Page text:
But despite the creeping fatigue, I was buoyed by the prospect of seeing even a little of Istanbul. I was looking forward to the sightseeing tour that Turkish Airlines offer for passengers with at least six hours of wait time at the airport.
I wanted to take the 9:00 AM to 3:00 PM tour schedule that includes a visit inside the Hagia Sophia. But as my ETD to Kaunas, Lithuania from Istanbul is at 4:00 PM (which got delayed for 1 hour and 20 minutes), the much shorter 8:30 to 11:00 AM sightseeing tour will have to do.
With still about three hours to kill, I decided to explore the terminal and see if I could find a place to get a cup of coffee. But I had trouble finding a table at the many coffee shops I saw. So I decided to look for the Old Bazaar I read about where I could buy some souvenirs. I figured I should buy what I need already since I may not have the time to do it on my return flight.
Luckily, I quickly found the shop and spent some time there browsing a wide array of items many of which I really liked. I managed to stick to my list and bought what I needed except that I could not find the black soap I promised to buy for my friend Anna Liese and the Istanbul or Turkey mini-bell for my friend Chalyn.
At around half past six in the morning, I decided to start looking for the Hotel Desk where I needed to be at 8:00 AM if I do not want to miss the tour. I had a bit of trouble locating it so I asked one of the airport staff at the information booth just across the passport control area in the departures terminal. The girl told me to head out to the food court, take the elevator located at the left side, and go down to level 1.
As I reached level 1, I asked one of the airport personnel I saw there where the Hotel Desk is located. He told me to pass through passport control first. I was surprised to see the long queue. It took me more than 15 minutes to reach the line closer to the booths. But it was then that things got a bit frustrating. Some people were so eager to go first that there were double lines queueing for each booth and with many people who came much later than me who got through passport control before me.
I finally managed to get through after a little over ten more minutes of waiting. I passed through customs to get to the exit, turned right, and walked straight looking for Starbucks that serves as an easy-to-find landmark for the Hotel Desk that sits beside it. There was no one in line so I went straight to one of the windows and asked about the tour. The guy asked for my boarding pass, checked it, and told me that I will have to take the 8:30-11:00 AM tour. He then told me to wait at the cafe and wait for my name to be called.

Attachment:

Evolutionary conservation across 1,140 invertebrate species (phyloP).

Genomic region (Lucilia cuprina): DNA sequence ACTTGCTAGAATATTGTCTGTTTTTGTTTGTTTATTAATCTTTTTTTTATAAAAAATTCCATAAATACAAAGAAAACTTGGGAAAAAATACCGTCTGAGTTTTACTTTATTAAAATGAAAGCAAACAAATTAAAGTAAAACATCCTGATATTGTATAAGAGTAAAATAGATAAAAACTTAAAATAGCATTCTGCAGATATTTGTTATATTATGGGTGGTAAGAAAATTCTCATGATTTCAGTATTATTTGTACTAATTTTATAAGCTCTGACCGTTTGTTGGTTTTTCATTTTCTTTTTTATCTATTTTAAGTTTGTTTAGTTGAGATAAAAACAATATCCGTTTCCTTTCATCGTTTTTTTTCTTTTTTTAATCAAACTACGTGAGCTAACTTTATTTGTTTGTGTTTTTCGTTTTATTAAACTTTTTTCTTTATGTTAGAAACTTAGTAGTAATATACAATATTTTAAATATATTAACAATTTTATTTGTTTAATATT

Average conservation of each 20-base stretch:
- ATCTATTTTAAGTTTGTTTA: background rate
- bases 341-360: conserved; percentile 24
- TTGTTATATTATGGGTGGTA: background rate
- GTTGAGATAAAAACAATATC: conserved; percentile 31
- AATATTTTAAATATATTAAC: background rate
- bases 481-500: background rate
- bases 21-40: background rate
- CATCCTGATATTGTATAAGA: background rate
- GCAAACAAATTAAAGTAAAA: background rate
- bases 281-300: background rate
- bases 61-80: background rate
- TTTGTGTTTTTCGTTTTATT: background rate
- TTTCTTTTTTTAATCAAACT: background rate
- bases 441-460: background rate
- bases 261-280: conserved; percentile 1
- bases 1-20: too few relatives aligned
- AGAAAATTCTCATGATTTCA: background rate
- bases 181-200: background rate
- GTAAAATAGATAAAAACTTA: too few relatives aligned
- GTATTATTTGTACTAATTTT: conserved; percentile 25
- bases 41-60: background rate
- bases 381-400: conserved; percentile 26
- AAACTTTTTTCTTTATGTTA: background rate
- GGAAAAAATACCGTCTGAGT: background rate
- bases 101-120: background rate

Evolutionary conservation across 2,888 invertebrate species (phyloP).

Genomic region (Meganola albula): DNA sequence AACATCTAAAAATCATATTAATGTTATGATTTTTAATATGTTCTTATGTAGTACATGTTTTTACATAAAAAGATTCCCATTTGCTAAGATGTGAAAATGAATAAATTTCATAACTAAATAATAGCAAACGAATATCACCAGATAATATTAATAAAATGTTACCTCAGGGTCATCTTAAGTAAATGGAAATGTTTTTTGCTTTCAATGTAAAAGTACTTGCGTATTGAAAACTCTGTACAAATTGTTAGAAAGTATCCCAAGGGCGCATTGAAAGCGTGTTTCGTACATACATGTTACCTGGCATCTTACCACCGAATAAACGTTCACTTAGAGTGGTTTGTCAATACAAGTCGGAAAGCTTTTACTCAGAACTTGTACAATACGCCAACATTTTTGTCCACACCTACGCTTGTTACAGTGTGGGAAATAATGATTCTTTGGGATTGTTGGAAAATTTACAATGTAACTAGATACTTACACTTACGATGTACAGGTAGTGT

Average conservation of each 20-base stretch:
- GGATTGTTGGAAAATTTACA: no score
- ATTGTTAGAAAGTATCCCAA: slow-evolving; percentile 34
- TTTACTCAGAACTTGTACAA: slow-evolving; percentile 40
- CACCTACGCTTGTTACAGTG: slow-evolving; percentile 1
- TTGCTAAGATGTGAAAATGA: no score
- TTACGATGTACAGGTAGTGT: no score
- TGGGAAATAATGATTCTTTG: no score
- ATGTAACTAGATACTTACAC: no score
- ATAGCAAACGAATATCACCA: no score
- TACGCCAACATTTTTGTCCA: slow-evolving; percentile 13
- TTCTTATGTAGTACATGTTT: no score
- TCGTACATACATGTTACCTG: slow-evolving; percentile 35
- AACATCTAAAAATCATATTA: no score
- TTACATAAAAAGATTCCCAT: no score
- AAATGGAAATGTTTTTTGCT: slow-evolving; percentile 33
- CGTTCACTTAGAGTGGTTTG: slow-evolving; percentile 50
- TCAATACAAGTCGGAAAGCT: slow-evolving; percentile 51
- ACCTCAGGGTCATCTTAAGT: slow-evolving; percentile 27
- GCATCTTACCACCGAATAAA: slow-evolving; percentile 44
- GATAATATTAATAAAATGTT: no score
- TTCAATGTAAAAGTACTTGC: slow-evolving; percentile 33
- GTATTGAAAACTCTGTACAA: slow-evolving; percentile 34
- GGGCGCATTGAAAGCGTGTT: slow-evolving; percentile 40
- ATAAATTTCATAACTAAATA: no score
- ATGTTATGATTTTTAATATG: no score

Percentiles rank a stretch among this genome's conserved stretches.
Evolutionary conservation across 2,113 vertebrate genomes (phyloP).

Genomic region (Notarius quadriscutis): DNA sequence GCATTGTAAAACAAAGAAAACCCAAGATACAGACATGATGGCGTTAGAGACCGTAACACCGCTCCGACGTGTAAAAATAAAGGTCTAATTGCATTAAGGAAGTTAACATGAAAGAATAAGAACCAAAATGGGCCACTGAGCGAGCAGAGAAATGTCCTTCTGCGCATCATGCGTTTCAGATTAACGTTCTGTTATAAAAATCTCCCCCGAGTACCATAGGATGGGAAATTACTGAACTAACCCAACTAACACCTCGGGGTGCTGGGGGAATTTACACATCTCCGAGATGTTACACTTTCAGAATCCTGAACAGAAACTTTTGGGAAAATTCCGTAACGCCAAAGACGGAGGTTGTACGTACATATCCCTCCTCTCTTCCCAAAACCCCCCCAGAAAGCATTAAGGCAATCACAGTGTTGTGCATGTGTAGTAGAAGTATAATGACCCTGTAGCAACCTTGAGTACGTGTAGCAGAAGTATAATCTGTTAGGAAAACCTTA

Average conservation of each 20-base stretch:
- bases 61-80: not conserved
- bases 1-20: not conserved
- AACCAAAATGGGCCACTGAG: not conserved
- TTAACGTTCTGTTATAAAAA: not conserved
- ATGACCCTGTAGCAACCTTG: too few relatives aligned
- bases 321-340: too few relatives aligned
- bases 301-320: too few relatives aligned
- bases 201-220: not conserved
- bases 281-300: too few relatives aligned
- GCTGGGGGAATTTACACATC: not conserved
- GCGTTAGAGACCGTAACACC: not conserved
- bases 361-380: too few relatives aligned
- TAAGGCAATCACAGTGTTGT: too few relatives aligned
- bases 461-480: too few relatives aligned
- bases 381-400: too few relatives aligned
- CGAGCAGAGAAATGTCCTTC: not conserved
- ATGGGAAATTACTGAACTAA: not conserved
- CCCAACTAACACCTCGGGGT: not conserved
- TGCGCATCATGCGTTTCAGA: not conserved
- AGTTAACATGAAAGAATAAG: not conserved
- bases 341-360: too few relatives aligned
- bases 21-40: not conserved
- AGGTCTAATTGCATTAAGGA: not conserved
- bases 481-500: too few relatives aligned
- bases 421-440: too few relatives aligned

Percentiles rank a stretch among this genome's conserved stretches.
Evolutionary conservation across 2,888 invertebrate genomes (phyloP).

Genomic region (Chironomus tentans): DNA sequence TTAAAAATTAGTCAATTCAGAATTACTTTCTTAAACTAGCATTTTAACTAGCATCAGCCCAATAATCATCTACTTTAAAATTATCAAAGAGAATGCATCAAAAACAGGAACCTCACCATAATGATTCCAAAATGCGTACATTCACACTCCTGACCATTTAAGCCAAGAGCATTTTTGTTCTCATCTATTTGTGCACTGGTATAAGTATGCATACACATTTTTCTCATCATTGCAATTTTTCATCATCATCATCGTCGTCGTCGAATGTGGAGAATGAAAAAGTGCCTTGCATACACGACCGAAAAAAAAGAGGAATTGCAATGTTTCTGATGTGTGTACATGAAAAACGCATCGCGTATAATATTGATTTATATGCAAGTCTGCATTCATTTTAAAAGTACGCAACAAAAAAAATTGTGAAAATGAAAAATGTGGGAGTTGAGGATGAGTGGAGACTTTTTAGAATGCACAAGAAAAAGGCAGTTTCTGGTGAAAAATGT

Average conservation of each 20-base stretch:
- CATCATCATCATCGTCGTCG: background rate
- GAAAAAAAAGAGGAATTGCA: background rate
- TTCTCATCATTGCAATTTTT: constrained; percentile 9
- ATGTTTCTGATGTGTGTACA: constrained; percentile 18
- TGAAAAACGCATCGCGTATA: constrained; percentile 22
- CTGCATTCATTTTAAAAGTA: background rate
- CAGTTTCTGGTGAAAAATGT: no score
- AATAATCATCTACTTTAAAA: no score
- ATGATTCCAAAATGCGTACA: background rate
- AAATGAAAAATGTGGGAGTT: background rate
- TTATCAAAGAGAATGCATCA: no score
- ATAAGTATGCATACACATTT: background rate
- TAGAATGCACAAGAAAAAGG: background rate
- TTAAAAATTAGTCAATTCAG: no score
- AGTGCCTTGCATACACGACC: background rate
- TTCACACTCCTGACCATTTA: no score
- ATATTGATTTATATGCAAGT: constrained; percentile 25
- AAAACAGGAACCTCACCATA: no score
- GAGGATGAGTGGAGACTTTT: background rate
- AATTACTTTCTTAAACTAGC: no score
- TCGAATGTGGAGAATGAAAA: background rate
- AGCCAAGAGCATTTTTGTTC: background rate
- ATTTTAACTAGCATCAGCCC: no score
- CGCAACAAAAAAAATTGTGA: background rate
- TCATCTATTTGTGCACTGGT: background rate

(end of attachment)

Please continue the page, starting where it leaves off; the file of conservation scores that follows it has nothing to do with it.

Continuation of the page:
I observed that there were already a handful of passengers that seem to be waiting for the tour as well. But Starbucks still have plenty of tables and seats so I was finally I able to get a cup of coffee that I have been longing for since I arrived.
Just before 8:00 AM, one of the Turkish Airlines staff started calling names. I was confused because I did not hear my name. As the group was about to leave, I went to the Hotel Desk to ask if that was for the tour and he told me that it was for the group going to the free accommodation. The hotel stay is for passengers with at least 10 hours of layover who probably prefer to sleep or rest than go for a quick tour of the city.
At about 8:20 AM, the staff called the names on their list. There were more than twenty of us in the group. We were told to follow the tour guide and we left at exactly 8:30 AM. We walked a bit to where the bus will pick us up and waited for about ten minutes there. We got on the bus as soon as it arrived and it left the moment everyone was on board.
I have read a lot of things about Istanbul and seen numerous photos of it over the years. I thought I have a fairly good idea of what I will see. But there was something about actually seeing some parts of the city that made me wish I have more time to enjoy the sights longer than the few seconds that it takes for the bus to pass by. What little traffic on the road was a welcome experience for a change for it meant slowing down to take in some of the views.